A Veteran Died Today

He was getting old and paunchy
And his hair was falling fast,
And he sat around the Legion,
Telling stories of the past.

Of a war that he once fought in
And the deeds that he had done,
In his exploits with his buddies;
They were heroes, every one.

And ‘tho sometimes to his neighbors
His tales became a joke,
All his buddies listened quietly
For they knew where of he spoke.

But we’ll hear his tales no longer,
For ol’ Joe has passed away,
And the world’s a little poorer
For a Veteran died today.

He won’t be mourned by many,
Just his children and his wife.
For he lived an ordinary,
Very quiet sort of life.

He held a job and raised a family,
Going quietly on his way;
And the world won’t note his passing,
‘Tho a Veteran died today.

When politicians leave this earth,
Their bodies lie in state,
While thousands note their passing,
And proclaim that they were great.

Papers tell of their life stories
From the time that they were young,
But the passing of a Veteran
Goes unnoticed, and unsung.

Is the greatest contribution
To the welfare of our land,
Some jerk who breaks his promise
And cons his fellow man?

Or the ordinary fellow
Who in times of war and strife,
Goes off to serve his country
And offers up his life?

The politician’s stipend
And the style in which he lives,
Are often disproportionate,
To the service that he gives.

While the ordinary Veteran,
Who offered up his all,
Is paid off with a medal
And perhaps a pension, small.

It is not the politicians
With their compromise and ploys,
Who won for us the freedom
That our country now enjoys.

Should you find yourself in danger,
With your enemies at hand,
Would you really want some cop-out,
With his ever-waffling stand?

Or would you want a Veteran
His home, his country, his kin,
Just a common Veteran,
Who would fight until the end.

He was just a common Veteran,
And his ranks are growing thin,
But his presence should remind us
We may need his likes again.

For when countries are in conflict,
We find the Veteran’s part,
Is to clean up all the troubles
That the politicians start.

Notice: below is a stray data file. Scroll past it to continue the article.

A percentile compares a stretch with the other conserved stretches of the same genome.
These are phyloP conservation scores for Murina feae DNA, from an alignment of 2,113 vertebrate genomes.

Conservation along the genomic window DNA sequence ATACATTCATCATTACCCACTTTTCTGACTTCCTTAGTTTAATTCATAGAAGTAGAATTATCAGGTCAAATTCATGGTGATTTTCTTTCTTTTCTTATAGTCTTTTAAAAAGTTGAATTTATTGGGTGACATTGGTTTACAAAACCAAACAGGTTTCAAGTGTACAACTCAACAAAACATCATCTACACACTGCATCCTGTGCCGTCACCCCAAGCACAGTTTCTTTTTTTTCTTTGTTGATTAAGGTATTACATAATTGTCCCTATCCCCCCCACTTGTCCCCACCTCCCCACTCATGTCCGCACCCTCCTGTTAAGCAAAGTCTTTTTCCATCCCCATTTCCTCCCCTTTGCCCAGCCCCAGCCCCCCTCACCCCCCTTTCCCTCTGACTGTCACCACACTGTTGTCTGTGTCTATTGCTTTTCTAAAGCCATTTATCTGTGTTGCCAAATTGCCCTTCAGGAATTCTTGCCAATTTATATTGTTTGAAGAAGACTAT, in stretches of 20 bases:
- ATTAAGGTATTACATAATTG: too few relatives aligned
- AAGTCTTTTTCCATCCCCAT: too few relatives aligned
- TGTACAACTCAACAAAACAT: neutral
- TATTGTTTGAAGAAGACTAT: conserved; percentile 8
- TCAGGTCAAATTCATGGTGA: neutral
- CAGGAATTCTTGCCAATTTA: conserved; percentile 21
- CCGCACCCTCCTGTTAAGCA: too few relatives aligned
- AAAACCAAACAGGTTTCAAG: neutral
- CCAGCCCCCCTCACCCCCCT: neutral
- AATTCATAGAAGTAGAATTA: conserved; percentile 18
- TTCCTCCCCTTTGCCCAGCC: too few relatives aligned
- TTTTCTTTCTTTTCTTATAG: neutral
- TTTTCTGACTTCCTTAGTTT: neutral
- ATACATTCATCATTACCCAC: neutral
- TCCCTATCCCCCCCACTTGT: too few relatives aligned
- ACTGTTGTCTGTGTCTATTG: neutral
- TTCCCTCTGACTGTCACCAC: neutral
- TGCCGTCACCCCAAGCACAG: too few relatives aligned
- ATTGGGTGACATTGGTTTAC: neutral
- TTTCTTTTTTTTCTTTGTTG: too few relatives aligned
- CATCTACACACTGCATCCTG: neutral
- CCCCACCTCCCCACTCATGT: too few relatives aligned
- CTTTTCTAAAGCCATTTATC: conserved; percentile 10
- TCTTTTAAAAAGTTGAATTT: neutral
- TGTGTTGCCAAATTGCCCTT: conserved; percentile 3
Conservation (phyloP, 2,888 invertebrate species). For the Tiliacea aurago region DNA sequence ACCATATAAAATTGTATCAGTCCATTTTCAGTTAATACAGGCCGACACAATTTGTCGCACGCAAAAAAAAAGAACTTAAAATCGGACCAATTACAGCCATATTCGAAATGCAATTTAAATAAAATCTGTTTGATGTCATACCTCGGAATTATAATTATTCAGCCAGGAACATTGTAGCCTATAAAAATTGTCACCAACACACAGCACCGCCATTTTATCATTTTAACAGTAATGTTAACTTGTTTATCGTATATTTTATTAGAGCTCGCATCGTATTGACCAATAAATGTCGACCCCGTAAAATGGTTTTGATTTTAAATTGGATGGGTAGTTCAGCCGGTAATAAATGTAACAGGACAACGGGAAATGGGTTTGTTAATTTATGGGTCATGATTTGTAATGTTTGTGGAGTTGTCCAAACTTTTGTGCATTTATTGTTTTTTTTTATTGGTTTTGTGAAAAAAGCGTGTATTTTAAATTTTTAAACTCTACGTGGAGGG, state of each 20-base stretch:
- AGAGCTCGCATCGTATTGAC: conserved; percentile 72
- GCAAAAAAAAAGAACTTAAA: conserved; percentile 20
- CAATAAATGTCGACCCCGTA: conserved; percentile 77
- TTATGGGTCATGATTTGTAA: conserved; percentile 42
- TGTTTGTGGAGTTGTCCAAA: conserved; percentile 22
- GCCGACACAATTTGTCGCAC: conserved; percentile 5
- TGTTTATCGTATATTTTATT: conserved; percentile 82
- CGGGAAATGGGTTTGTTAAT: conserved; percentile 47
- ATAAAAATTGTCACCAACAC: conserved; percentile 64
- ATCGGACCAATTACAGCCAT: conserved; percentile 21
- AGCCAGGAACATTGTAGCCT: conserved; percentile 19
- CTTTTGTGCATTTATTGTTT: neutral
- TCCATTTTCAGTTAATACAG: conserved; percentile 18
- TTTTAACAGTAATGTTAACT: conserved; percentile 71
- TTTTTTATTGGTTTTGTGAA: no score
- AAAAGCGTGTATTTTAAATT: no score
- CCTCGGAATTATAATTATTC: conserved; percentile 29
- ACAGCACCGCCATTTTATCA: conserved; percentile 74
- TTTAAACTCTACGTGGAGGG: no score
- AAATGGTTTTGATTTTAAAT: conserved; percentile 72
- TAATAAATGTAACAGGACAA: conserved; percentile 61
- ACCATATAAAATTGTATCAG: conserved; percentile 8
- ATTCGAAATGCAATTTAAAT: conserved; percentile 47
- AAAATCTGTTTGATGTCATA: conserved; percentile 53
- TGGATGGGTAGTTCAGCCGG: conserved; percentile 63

If we cannot do him honor
While he’s here to hear the praise,
Then at least let’s give him homage
At the ending of his days.

Perhaps just a simple headline
In the paper that might say:


U.S. Army Artifacts


Typhoon “Hester”

A Story of a flight of 16 AF’s (VS-21) from Guam to Iwo Jima in December of 1952, to escape Typhoon “Hester”.

Before the carrier based anti-submarine fixed wind S2 and S3, there was the AF. The AF came in 2 versions – One, a Guppy (AF2W) with APS 20 Radar for extended search and the other team player was the AF2S, with the attack APS 31 Radar, a powerful search light, depth charges and other weapons to attack possible enemy subs. This a/c was powered by a Pratt/Whitney R-2800 and reported as the largest single engine propeller plane ever built. This was always in contention because of the short lived AM (an attack plane with a 4360 engine), a crew of 4 in the Guppy and 3 in the AF2S to do what a crew of 4 would do better, in later years, with the S2 and follow on S3.

VS-21 made a 7 month WestPac cruise from Oct 24, ’52 through May 26, ’53 with a total of 18 AF type a/c and a copliment of 260 people. The CO, XO, OPS and Maint Officer flew to Guam on the USN Seaplane “Mars“, the rest of us, and the aircraft, were embarked in the USS Cape Esperance (CVET-88), a former CVE assigned to the “Military Sea Transport Service” (MSTS). We spent 3 months operating from Guam and 4 months operating from the USS Bairoko (CVE-115), we were relieved in Japan by the USMC F4U Checkerboard Squadron. We then loaded aboard the USS Bataan (CVLa-29) and returned to NAS North Island, San Diego, CA.

The Evacuation: On the dark night of Dec 29, ’52, 16 AFs departed Guam (Mariannas Islands) about 2000 hrs for Iwo Jima to the NW (an island in the center of 2 others in the volcano chain). This flight consisted of 4 divisions(4 a/c ea div) navigating with the AF2W APS 20 Radar as the skipper (CDR Calvin T. Durgin, Jr) led the flight. The 2nd division of 4 was led by the XO (LCDR Kenneth D. Oberholser), the 3rd division leader was LT Samuel A. Sparks, the Maintenance Officer, and the 4th div was led by Lt Robert B. Wightman, our Safety Officer. I was a LT at the time and flew slot position in Sam’s flight.

Weather was bad underneath but we were on top with a moon at 8000 ft. Guam toIwo is a distanceof about 930 nautical miles. Japan lies 600 miles N of Iwo. Upon arrival over Iwo Jima, weather was estimated to be a 400 ft ceiling & 2 mile visibility. The top of the clouds/overcast, however, as we could estimate was down to4000 ft, so the entire flight descended from 8000 to 4000 ft as we orbited Iwo.